How well do we do?

To evaluate the performance of ViEWS, we predict out-of-sample on the January 2014 - December 2016 period for which we have available information on conflict (see the evaluation section for a discussion on the suite of evaluation metrics in ViEWS)

We estimated the models on data from January 1990 - December 2010 and calibrated the predictions using data for the January 2011 - December 2013 period. The computed model representations, after calibration, are used to generate forecasts for the January 2014 - December 2016 evaluation test-set period. These forecast values are then compared to the available observed values in this evaluation test set. For detailed results, see the ViEWS paper (pdf).

Overall performance

Table 1 shows summary statistics for the predictive performance of the ViEWS ensembles for state-based conflict (SB), one-sided violence (OS), and non-state violence (NS). Since the performance of the ensembles cannot be interpreted in and of themselves, we include the predictive performance of baseline models for each outcome-level combination. The baseline models predicts the probability of conflict in each group (country or priogrid cell) in the test period to equal the mean probability of conflict in the same group in the training period.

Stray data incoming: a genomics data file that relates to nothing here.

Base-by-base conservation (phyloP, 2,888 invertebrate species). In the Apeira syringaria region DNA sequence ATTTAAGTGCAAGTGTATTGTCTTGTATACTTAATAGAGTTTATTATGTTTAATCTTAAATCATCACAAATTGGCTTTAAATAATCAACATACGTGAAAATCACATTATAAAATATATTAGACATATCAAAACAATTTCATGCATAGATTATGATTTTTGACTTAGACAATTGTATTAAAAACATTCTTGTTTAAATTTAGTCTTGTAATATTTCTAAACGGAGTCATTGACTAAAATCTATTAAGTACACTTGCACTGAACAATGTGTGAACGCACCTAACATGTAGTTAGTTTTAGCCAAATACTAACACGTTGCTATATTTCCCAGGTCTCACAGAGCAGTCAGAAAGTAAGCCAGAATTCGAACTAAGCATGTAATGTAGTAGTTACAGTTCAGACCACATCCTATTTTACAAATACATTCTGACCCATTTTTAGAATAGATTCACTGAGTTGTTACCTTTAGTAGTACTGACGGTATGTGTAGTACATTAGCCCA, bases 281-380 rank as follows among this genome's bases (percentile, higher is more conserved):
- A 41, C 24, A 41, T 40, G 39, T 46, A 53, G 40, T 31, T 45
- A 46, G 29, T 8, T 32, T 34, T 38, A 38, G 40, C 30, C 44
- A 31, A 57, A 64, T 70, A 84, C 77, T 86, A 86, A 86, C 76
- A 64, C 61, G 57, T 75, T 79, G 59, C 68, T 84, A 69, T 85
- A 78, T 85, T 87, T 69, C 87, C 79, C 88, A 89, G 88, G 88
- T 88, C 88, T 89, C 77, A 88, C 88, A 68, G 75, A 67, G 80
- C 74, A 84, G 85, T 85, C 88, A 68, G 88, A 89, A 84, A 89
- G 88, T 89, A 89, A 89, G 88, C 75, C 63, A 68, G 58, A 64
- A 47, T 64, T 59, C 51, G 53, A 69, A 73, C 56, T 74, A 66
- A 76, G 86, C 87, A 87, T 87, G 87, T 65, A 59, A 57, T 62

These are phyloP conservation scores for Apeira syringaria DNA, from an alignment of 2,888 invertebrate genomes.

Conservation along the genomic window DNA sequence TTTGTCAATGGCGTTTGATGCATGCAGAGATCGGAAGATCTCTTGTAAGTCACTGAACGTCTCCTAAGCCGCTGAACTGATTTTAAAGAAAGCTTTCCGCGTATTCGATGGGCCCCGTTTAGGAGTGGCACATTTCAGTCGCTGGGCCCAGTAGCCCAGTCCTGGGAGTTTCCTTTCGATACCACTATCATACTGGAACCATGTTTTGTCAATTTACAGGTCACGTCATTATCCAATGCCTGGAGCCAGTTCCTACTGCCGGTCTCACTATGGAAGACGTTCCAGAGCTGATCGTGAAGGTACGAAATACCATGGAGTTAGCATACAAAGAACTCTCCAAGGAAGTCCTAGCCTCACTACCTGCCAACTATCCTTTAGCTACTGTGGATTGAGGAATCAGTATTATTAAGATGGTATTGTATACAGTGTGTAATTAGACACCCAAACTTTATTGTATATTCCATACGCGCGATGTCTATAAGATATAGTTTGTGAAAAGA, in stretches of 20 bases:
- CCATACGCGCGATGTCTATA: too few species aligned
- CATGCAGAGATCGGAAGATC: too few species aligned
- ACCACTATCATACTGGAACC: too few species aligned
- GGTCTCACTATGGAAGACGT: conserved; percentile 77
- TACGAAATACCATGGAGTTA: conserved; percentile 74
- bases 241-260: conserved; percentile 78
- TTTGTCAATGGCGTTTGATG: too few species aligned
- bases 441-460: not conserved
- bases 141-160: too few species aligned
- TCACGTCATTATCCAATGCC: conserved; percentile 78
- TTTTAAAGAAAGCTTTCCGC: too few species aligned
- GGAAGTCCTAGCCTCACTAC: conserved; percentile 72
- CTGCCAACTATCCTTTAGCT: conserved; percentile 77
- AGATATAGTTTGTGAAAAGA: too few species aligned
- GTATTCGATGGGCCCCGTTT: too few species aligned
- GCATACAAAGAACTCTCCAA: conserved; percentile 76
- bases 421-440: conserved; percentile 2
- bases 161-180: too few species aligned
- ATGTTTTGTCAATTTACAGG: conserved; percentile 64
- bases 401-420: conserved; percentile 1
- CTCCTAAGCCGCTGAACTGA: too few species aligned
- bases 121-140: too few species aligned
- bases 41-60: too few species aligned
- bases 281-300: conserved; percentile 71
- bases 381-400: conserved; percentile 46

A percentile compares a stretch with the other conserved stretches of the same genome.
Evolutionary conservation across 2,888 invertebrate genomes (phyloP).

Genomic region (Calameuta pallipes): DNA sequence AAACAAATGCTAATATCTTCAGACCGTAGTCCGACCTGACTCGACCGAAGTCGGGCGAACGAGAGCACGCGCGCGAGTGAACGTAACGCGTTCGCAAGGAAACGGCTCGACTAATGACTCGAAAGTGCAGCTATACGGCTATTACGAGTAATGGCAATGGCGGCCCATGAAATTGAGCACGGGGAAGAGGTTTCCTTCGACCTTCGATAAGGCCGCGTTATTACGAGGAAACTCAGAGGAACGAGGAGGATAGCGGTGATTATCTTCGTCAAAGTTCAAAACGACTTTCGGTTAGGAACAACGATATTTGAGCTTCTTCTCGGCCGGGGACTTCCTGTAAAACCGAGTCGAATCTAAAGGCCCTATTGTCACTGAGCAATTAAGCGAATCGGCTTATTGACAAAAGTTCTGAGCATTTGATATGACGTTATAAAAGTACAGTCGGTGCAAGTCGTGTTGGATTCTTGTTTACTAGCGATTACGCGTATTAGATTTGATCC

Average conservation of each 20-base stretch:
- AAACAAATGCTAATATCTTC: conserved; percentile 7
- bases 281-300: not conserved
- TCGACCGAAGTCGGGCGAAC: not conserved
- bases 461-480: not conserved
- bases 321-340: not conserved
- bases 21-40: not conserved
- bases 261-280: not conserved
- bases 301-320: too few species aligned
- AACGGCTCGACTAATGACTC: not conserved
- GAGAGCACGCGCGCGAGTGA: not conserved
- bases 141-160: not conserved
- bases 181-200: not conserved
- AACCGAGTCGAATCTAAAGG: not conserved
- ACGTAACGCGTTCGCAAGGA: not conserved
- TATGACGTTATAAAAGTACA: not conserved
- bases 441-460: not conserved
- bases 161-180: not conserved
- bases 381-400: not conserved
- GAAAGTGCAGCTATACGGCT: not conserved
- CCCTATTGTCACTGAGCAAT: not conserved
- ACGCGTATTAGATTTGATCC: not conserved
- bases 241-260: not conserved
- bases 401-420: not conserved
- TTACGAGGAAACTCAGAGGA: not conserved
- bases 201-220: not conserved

The table shows that the ensembles increase the predictive performance considerably in comparison to these baseline models. For SB at the CM level, for example, there is an increase in AUROC from 0.585 to 0.930, a decrease in Brier score from 0.175 to 0.092, and an increase in AUPR from 0.345 to 0.797. There are similar increases for the OS and NS ensembles as well. At the PGM level, there are also large differences between the baseline models and the ensembles. For SB, AUROC increases from 0.536 to 0.896 and AUPR from 0.002 to 0.049. There is a smaller change in Brier score from 0.00632 to 0.00589. The discrepancy between improvements in AUROC, AUPR and Brier highlights that the ensembles can successfully sort observations into higher and lower probability and thus improve AUROC and AUPR. At the same time, the modest improvement in the Brier score shows that the value of the ensemble predicted probabilities for true positives is still quite far from 1. In other words, the ensemble is not making sharp predictions that clearly separate the classes on the probability scale. The pattern for SB is consistent with NS and OS. The pattern for SB is consistent with NS and OS.

CM level, SB baseline 0.59465 0.17544 0.34507
CM level, SB ensemble 0.93066 0.09248 0.79742
CM level, OS baseline 0.62301 0.13593 0.31912
CM level, OS ensemble 0.92341 0.07582 0.78521
CM level, NS baseline 0.65748 0.09701 0.32645
CM level, NS ensemble 0.92338 0.06157 0.67972
PGM level, SB baseline 0.53370 0.00632 0.00513
PGM level, SB ensemble 0.95198 0.00589 0.24656
PGM level, OS baseline 0.56548 0.00523 0.00468
PGM level, OS ensemble 0.95484 0.00503 0.19899
PGM level, NS baseline 0.53694 0.00394 0.00250
PGM level, NS ensemble 0.89649 0.00393 0.04929

Table 1: Summary statistics for predictive performance across all months in test window